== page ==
Psycho­informatics

Psychologists live in an increasingly data-rich world, and our ability to make continued progress in understanding the mind and brain depends on finding new ways to organize and synthesize an ever-expanding body of knowledge. — Yarkoni, Curr. Dir. Psych. Science, 2012

Research in this lab focuses on the interface of computer and information sciences, neuroscience, and psychology. We develop tools and strategies to employ inter-disciplinary expertise in psychological and neuroimaging research. Our projects range from tailored solutions to specific problems (e.g. PyMVPA) to versatile research platforms (e.g. NeuroDebian) and data management systems (e.g. DataLad).

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In The Media

Christian Olaf Häusler's popular science talk "Psychologie & Gehirnforschung treffen Hollywood: Was können Neurowissenschaftler in Deinem Gehirn sehen, während Du einen Film schaust?" has been covered in Wolfenbüttler Schaufenster: "Ist unsere Wahrnehmung eine Interpretation des Gehirns?".

The use of complex natural stimuli in the lab's human imaging studies plays a role in this half-hour SWR2 radio feature on animal experiments in medical research (2018; about 4min from the ~11 min mark).

The 2016 extension of our studyforrest dataset has received wide-spread media attention: "Hirndatenbank lockt internationale Forscher" (Volksstimme 21.11.2016), psychologie-aktuell.com, radiologenverband.de, gesundheit-sachsen-anhalt.de, medizin-aspekte.de, neurologen-und-psychiater-im-netz.org.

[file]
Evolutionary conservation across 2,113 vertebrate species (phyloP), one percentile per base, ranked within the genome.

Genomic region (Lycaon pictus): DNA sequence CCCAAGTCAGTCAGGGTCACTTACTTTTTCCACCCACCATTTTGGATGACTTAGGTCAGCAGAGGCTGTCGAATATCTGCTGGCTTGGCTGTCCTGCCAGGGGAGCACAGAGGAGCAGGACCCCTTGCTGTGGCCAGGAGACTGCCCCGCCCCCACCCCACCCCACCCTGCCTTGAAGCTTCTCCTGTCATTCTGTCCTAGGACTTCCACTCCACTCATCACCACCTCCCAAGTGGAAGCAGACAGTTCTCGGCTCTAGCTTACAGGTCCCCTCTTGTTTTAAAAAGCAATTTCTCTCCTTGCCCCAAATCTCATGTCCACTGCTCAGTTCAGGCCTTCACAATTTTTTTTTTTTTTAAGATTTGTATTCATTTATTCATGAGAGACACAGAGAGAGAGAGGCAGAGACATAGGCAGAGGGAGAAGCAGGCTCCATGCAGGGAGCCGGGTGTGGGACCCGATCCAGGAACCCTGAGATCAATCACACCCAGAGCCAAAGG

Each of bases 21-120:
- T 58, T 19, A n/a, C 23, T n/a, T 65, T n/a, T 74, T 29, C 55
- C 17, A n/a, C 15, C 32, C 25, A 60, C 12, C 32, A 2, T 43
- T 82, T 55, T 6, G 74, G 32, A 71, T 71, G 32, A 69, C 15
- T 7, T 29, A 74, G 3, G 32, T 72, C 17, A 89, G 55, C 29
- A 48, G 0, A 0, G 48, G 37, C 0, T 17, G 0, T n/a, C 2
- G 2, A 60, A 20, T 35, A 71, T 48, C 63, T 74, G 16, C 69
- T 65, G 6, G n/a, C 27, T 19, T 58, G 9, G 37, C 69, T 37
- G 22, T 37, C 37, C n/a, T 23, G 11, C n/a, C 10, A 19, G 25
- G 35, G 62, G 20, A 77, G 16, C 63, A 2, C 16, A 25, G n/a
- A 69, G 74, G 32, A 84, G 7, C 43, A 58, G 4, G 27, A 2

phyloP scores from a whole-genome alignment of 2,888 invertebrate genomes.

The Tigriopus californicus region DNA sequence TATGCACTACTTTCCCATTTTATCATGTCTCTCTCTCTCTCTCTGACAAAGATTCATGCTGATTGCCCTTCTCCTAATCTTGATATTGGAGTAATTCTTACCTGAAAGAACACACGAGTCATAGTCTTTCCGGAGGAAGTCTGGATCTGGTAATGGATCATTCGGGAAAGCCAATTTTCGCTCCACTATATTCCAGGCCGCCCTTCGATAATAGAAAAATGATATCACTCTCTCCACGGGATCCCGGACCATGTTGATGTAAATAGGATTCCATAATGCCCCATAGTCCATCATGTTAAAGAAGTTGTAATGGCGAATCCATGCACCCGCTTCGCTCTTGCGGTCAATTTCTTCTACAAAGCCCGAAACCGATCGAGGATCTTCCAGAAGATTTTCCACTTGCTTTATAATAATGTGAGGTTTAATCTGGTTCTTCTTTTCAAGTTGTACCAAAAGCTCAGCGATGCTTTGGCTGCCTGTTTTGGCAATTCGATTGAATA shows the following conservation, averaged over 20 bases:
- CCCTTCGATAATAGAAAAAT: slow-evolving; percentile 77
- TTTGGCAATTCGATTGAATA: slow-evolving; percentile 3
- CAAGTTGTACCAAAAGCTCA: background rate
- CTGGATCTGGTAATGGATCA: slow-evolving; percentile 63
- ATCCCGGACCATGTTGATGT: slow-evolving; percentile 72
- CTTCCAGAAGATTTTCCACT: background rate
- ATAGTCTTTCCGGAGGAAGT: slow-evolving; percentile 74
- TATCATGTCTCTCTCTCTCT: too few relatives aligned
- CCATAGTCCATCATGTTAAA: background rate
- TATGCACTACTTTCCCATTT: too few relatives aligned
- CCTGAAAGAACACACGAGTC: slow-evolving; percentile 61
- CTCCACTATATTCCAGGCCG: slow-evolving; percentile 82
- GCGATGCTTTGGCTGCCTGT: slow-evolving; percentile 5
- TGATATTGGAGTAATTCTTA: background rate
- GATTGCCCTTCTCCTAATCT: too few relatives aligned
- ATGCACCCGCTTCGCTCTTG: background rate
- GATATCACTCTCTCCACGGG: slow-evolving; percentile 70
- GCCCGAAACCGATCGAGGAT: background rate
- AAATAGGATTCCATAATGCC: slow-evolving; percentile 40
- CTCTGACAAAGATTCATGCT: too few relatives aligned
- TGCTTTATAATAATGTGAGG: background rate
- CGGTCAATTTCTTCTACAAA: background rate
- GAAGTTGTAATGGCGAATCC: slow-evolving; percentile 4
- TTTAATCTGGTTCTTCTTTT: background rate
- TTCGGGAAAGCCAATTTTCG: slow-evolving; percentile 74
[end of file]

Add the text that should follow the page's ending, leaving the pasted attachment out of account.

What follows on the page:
We participated in the Committee on Best Practice in Data Analysis and Sharing (COBIDAS) that produced a comprehensive report on how to conduct and report neuroimaging studies to aid reproducibility in this area of research. This work has been featured in the New York Times article "Do You Believe in God, or Is That a Software Glitch?".

Our contributions to the Open Science movement have been highlighted in this Süddeutsche Zeitung article: Freie Daten für freie Forscher.

The initial data release of our studyforrest.org project has been reported on the German tech news site heise.de: Open Science: Forschungsdaten frei zugänglich. Magdeburger Hirnforscher veröffentlichen den bislang umfangreichsten Rohdatensatz über die Verarbeitung von Sprache im Gehirn.